Francis Bacon is credited with having said that “money is a great servant but a bad master.” No one, including pharmacists, should allow salary alone to be a determining factor in your career. Job satisfaction cannot be measured in dollars and cents. We dare not make the bottom line our top priority. That being said, we have to pay the bills. Pharmacists would be wise therefore to pay some attention to the latest salary data when making important career decisions.
Adam Fein, President of Pembroke Consulting, Inc., writes an annual summary of the most current information available about pharmacist salaries. The 2016 data show that the average pharmacy paycheck rose by just 0.6% last year to $122,188. This growth is slower than the average growth of other healthcare professions which came in at 1.7% overall. The data also show that the highest average salaries are currently being paid by the mass merchant pharmacies and chains, but only by a small amount.
Pharmacists need to think carefully about what the average salary information may mean for their careers. If you are considering employment offers it is a good idea to have these figures in your mind as you evaluate a salary offer. An offer far below the national average may not be something to jump into too quickly. A low offer may indicate an employer has lots of candidates and doesn’t really value your unique skills and experience.
However, pharmacists also need to bear in mind that a lot more than money is involved in a great career. In a recent article published in Drug Topics the author discusses research done assessing the best places to work as a pharmacist in America. The research analyzed all 50 U.S. states, specifically considering 12 variables which included things such as salary, number of pharmacists, costs of living, crime, job openings and several others.
The result of the above analysis were shared in an article entitled “The Top 10 States to be a Pharmacist.” What it revealed is that money and salary alone can’t make up for deficiencies in other areas. In fact, Iowa, one of the worst states in terms of pharmacist’s salaries (2nd lowest overall) ranked # 3 overall best state to work in. Low stress and crime rates may compensate for cash when it comes to career satisfaction.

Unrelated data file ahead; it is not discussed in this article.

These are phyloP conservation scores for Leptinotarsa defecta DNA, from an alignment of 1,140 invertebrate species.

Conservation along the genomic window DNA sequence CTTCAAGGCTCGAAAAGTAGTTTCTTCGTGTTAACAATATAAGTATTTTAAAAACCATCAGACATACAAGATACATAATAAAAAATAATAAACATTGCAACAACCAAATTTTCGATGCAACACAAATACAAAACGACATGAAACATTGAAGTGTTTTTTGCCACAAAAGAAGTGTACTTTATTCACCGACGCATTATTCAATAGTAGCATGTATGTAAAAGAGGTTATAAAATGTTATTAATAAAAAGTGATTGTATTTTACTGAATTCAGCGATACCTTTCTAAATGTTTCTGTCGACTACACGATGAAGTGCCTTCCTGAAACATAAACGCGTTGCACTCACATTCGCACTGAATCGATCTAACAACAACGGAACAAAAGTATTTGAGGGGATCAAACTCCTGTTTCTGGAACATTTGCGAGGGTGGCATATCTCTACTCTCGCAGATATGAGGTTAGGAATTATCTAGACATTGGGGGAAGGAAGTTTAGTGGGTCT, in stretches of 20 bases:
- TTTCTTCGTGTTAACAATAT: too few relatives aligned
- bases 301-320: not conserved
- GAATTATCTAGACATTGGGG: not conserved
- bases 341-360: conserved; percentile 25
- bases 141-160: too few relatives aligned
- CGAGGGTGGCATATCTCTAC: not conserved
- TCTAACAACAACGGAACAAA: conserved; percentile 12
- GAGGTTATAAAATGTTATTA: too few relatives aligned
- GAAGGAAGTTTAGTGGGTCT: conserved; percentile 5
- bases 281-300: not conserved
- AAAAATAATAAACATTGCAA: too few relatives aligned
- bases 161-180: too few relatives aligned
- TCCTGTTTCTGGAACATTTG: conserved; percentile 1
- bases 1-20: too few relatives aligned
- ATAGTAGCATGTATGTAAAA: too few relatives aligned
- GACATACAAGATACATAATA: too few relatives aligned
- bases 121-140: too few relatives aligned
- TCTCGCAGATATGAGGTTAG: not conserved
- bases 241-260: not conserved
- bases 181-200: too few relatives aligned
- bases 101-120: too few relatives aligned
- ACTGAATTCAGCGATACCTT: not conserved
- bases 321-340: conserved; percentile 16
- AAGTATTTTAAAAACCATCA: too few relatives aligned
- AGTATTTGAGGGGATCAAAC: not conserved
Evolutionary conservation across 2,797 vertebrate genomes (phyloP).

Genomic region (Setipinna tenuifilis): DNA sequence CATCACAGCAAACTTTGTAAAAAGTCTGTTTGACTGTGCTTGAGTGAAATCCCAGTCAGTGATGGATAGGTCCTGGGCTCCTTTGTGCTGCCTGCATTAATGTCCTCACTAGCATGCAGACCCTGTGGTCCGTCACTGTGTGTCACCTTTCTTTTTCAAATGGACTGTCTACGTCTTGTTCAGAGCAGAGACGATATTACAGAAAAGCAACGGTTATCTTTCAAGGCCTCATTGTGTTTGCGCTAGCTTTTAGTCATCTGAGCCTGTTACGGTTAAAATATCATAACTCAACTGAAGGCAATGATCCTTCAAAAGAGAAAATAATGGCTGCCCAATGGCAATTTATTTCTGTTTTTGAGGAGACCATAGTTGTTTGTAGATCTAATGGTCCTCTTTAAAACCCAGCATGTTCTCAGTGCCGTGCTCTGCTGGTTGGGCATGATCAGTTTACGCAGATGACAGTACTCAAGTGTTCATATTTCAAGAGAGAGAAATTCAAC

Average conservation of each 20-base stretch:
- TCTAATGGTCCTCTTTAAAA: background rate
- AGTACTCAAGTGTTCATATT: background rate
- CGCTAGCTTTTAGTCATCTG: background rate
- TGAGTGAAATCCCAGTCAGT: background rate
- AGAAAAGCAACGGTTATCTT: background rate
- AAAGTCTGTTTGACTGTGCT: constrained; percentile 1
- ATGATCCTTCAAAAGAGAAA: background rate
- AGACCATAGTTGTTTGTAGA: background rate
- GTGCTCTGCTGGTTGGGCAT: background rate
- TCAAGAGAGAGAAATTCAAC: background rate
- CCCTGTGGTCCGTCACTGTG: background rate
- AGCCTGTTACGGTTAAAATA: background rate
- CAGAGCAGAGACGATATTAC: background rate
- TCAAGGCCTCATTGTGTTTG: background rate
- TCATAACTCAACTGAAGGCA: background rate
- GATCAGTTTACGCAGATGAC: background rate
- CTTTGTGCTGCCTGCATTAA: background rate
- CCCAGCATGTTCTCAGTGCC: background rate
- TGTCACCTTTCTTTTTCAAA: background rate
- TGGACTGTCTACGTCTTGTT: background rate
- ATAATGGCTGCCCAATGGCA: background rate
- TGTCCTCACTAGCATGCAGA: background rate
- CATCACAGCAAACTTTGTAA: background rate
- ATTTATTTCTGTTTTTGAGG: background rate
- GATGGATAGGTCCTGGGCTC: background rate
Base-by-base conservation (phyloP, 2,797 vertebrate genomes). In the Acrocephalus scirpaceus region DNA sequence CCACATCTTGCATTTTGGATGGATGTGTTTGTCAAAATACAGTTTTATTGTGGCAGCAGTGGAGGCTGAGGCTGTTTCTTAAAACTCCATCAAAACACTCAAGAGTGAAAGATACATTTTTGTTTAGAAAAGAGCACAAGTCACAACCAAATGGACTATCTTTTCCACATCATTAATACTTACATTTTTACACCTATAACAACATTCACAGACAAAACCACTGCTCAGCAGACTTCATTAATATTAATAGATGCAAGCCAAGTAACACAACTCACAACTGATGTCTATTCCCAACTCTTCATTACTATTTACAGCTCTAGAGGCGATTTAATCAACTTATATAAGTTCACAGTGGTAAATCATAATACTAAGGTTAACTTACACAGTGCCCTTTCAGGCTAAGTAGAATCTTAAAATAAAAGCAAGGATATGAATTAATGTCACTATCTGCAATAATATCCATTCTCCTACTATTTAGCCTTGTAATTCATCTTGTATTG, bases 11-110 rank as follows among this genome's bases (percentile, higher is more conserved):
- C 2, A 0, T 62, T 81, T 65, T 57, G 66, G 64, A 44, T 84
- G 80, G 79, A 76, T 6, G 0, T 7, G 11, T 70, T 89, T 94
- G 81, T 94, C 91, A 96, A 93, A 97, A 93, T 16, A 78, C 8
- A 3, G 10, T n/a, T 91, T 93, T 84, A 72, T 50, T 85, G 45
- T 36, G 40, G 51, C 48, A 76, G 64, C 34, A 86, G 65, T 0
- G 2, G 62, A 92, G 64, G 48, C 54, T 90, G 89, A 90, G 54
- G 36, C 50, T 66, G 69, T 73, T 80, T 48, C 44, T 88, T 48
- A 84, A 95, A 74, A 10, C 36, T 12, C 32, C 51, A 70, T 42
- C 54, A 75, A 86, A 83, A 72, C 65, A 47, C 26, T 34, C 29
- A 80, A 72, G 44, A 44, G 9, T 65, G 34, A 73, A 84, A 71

One concerning piece of information about the most recent data is that for more mature and experienced pharmacists, their current salary might be well beyond the current starting rate. When you factor in annual raises, the cost of employing a seasoned pharmacist can be substantially more than a new graduate. For this reason, pharmacists should regularly be looking for new ways to add value to their portfolio of skills by looking for opportunities to take on greater leadership, management and staff development roles.
Pharmacists should bear in mind that “average” salaries for a given employer category don’t tell us much about earning potential for that job. For example, while retail chains may have a relatively high average salary, it is possible that the ceiling for salary growth may be quite low. According to pharmacist salary data from the U.S. Department of Labor, the top 10% of pharmacists are earning $75.94 per hour or more. To earn at that level pharmacists may need to think about different career paths and career locations.
It is also wise, in my opinion, to look at the areas of pharmacy practice that are currently growing and expanding. Chains, independent and long-term care pharmacies are still the largest pharmacist employers in the country. There is a shift toward hospital pharmacy that is going on as well, but according to information available from Pharmacy Manpower, the demand for pharmacists in these institutional settings is still lower than the current supply.
Money alone can’t buy you a great career. And, as Bacon pointed out, it makes a bad master. But carefully considering average salaries, along with other benefits related to employment, can help pharmacists make career choices that they will be happy with down the road. You can take that to the bank.